75. The GM barley line BC10.5 was generated by hybridisation of GM barley lines containing either one of the SEI or SEII RNAi constructs. The pSB11 vector containing either the SEI or SEII RNAi construct was electroporated into the disarmed A. tumefaciens strain Agl1 carrying the plasmid pWBVec8. Following the transformation process and plant regeneration, screening was performed in the presence of hygromycin to allow the identification of the GM plants containing the introduced RNAi construct(s). This method of transformation is used extensively to genetically modify plants (Valentine 2003) and has been discussed in previous RARMPs [most comprehensively for DIR 060/2005 (available at OGTR website or by contacting the OGTR)].
5.6 Characterisation of the GMOs
5.6.1 Stability and molecular characterisation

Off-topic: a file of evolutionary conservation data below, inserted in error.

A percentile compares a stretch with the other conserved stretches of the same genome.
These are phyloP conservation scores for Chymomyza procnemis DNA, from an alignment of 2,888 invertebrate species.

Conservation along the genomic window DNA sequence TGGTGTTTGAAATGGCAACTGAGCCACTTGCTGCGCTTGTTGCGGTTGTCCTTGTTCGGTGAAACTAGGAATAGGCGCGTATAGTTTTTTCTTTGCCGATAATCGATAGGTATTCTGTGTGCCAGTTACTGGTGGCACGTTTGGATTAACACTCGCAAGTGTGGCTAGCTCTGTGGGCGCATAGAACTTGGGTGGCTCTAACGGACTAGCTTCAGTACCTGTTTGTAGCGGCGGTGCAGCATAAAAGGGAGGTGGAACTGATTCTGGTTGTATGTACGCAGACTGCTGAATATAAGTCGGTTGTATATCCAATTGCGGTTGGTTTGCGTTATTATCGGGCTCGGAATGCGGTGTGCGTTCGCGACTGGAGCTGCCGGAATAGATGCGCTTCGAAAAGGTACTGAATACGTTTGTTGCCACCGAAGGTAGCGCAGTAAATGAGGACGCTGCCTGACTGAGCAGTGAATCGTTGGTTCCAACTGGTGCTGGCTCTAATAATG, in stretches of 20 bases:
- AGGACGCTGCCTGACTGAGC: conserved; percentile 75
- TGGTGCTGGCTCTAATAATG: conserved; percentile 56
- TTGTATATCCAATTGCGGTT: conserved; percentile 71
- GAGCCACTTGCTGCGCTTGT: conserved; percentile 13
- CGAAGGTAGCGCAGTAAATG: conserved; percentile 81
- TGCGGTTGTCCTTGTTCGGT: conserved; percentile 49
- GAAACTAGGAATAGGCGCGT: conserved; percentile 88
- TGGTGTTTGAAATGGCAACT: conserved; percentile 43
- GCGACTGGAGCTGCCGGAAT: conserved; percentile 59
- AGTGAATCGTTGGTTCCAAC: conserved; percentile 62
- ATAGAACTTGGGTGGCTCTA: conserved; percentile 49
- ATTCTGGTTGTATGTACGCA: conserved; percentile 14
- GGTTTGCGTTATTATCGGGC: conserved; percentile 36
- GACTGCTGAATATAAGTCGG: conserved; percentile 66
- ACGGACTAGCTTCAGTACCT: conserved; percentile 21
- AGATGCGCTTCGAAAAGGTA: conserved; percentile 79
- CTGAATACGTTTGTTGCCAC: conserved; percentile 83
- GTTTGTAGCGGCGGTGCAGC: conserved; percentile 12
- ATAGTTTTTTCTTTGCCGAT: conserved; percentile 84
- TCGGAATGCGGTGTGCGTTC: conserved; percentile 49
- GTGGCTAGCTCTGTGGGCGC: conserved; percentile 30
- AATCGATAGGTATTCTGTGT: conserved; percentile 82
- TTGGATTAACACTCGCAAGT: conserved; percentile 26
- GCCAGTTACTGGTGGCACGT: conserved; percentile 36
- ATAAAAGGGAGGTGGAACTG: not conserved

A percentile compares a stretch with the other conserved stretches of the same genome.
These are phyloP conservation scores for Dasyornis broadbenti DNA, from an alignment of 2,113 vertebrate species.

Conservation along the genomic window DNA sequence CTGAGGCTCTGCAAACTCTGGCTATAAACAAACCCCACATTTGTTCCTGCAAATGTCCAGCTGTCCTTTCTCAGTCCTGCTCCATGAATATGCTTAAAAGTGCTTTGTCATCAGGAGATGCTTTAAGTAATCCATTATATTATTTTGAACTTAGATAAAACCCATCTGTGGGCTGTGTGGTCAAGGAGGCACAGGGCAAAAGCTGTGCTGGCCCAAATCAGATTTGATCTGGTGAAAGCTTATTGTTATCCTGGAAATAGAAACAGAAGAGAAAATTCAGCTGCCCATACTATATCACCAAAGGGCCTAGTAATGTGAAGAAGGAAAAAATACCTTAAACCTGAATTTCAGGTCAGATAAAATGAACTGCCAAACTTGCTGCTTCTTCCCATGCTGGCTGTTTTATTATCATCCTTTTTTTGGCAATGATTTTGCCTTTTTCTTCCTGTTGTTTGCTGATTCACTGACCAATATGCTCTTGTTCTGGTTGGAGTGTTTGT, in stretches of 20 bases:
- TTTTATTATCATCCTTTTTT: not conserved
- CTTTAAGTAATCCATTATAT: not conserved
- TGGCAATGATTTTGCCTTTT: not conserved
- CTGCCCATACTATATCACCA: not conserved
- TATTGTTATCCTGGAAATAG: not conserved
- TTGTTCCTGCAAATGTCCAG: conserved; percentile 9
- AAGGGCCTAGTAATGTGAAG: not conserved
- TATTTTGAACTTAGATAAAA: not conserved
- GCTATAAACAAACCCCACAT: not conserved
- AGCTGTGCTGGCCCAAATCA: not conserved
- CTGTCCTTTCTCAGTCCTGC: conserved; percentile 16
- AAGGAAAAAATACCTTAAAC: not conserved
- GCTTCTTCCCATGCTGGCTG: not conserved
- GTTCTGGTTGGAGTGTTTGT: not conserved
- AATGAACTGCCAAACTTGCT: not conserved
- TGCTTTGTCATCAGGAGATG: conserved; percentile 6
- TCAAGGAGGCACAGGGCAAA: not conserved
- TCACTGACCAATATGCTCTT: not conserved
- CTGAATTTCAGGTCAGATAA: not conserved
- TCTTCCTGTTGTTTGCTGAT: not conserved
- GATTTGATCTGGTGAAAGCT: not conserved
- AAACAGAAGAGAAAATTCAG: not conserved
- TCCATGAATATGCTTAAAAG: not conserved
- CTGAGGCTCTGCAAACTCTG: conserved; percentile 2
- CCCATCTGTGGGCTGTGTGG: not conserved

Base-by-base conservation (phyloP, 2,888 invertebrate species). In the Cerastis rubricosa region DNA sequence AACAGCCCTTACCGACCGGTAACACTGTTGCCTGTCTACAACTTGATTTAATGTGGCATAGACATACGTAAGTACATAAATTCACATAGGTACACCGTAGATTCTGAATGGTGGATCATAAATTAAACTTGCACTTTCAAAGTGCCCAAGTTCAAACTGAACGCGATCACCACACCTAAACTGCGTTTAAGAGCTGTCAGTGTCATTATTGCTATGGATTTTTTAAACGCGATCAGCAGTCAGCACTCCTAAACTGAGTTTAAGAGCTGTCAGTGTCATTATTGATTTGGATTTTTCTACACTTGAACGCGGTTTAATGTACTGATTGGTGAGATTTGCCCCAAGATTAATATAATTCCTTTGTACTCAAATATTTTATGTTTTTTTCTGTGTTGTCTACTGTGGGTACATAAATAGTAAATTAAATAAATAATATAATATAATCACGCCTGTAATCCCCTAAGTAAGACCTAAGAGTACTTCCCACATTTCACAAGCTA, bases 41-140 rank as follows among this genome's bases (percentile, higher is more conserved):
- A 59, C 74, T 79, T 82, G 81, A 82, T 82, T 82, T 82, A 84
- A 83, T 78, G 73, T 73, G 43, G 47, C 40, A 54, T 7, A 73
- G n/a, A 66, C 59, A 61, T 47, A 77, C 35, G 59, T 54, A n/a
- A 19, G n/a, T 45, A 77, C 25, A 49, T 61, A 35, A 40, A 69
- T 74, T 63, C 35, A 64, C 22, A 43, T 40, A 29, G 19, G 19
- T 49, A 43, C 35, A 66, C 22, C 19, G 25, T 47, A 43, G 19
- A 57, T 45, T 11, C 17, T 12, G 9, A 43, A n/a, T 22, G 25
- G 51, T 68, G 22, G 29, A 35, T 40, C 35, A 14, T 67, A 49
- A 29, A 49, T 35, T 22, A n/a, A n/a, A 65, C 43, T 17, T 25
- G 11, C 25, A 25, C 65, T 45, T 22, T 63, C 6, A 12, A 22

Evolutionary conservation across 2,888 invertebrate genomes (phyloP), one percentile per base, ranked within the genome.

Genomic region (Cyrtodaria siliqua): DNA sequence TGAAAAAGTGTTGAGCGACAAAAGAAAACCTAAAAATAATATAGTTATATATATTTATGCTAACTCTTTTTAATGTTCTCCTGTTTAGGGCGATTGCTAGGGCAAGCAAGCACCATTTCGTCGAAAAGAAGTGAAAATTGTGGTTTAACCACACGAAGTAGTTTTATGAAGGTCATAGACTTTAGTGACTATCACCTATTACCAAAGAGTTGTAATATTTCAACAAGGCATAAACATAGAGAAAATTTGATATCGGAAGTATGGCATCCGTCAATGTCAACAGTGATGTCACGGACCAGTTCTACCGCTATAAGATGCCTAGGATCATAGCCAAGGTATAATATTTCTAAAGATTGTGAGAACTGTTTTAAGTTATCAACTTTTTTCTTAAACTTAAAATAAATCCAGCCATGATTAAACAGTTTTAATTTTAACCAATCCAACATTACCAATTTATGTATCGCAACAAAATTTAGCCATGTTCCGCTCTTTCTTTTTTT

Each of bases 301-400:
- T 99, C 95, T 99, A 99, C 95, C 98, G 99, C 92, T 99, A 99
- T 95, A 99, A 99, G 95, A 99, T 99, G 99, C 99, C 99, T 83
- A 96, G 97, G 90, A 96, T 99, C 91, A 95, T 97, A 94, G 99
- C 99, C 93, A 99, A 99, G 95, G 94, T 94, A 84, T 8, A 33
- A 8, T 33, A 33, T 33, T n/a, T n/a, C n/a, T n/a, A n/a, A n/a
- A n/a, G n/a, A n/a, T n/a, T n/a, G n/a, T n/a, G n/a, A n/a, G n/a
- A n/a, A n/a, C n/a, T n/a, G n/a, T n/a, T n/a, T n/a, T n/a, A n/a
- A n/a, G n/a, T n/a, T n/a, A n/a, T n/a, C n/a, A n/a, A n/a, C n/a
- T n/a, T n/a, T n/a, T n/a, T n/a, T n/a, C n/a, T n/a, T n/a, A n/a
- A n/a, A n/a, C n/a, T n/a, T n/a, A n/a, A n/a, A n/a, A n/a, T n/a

76. All constructs used for the generation of the GM lines were sequenced prior to transformation. The GM wheat lines contain one RNAi construct (SEI); the GM barley line contains two RNAi constructs (SEI and SEII). The copy number of the introduced RNAi construct was confirmed by Southern blot analysis. Lines 85.2c and 50.1b (the parental line for genetically modified lines 212 and YDH7) contained two copies of the SEI construct. The GM barley line was confirmed to contain one copy of the SEI construct and two copies of the SEII construct. The applicant states that the GM lines have not been analysed for the presence or absence of any vector sequences that may have been incorporated during the transformation process. In some instances parts of the vector beyond the left border can be transferred during the Agrobacterium transformation process (Zambryski 1988).